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Animating archaeology: local theories and conceptually open-ended methodologies

Animating archaeology: local theories and conceptually open-ended methodologies
Animating archaeology: local theories and conceptually open-ended methodologies
Animists’ theories of matter must be given equivalence at the level of theory if we are to understand adequately the nature of ontological difference in the past. The current model is of a natural ontological continuum that connects all cultures, grounding our culturally relativist worldviews in a common world. Indigenous peoples’ worlds are thought of as fascinating but ultimately mistaken ways of knowing the world. We demonstrate how ontologically oriented theorists Eduardo Viveiros de Castro, Karen Barad and Tim Ingold in conjuncture with an anti-representationalist methodology can provide the necessary conditions for alternative ontologies to emerge in archaeology. Anthropo-zoomorphic ‘body-pots’ from first-millennium ad northwest Argentina anticipate the possibility that matter was conceptualized as chronically unstable, inherently undifferentiated, and ultimately practice dependent.
archaeology, relational ontologies, feminist theory, argentina
0959-7743
344-356
Alberti, Benjamin
39f6ebf4-7cce-40d5-bd09-65082adde405
Marshall, Yvonne
98cd3726-90d1-4e6f-9669-07b4c08ff1df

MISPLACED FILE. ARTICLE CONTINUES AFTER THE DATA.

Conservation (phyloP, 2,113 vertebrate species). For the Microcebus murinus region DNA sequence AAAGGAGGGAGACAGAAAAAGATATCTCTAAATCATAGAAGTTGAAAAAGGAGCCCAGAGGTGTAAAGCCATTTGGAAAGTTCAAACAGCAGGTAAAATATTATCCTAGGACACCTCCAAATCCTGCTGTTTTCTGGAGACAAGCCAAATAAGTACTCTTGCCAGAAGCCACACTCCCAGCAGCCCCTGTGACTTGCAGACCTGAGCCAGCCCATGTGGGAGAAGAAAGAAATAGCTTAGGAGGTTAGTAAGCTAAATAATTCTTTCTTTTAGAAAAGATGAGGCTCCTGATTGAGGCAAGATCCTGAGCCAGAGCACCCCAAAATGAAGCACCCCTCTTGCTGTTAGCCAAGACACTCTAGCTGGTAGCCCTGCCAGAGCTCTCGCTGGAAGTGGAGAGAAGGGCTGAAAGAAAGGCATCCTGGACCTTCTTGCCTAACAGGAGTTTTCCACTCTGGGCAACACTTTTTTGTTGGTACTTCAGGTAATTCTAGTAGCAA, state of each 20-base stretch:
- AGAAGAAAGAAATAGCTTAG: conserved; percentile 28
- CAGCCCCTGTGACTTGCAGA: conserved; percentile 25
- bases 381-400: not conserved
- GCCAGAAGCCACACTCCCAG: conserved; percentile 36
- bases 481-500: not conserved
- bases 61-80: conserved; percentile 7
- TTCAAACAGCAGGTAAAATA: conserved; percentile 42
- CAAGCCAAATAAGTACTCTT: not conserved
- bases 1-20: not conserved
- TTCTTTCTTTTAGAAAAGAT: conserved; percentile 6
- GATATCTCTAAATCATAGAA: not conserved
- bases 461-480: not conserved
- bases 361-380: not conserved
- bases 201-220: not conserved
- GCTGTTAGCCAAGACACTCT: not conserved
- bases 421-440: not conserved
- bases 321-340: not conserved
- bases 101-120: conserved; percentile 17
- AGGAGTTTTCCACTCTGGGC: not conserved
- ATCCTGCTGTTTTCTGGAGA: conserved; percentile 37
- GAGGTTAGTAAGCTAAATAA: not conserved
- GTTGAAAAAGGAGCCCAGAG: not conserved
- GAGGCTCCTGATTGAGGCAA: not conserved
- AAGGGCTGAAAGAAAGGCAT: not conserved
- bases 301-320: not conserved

Alberti, Benjamin
39f6ebf4-7cce-40d5-bd09-65082adde405
Marshall, Yvonne
98cd3726-90d1-4e6f-9669-07b4c08ff1df

Alberti, Benjamin and Marshall, Yvonne (2009) Animating archaeology: local theories and conceptually open-ended methodologies. Cambridge Archaeological Journal, 19 (3), 344-356. (doi:10.1017/S0959774309000535).

Record type: Article

Abstract

Animists’ theories of matter must be given equivalence at the level of theory if we are to understand adequately the nature of ontological difference in the past. The current model is of a natural ontological continuum that connects all cultures, grounding our culturally relativist worldviews in a common world. Indigenous peoples’ worlds are thought of as fascinating but ultimately mistaken ways of knowing the world. We demonstrate how ontologically oriented theorists Eduardo Viveiros de Castro, Karen Barad and Tim Ingold in conjuncture with an anti-representationalist methodology can provide the necessary conditions for alternative ontologies to emerge in archaeology. Anthropo-zoomorphic ‘body-pots’ from first-millennium ad northwest Argentina anticipate the possibility that matter was conceptualized as chronically unstable, inherently undifferentiated, and ultimately practice dependent.

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More information

Published date: September 2009
Keywords: archaeology, relational ontologies, feminist theory, argentina

Identifiers

Local EPrints ID: 79847
URI: https://eprints.soton.ac.uk/id/eprint/79847
ISSN: 0959-7743
PURE UUID: aab9b369-b2d0-4144-a5fe-fdadd03c69e6

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Date deposited: 22 Mar 2010
Last modified: 18 Jul 2017 23:16

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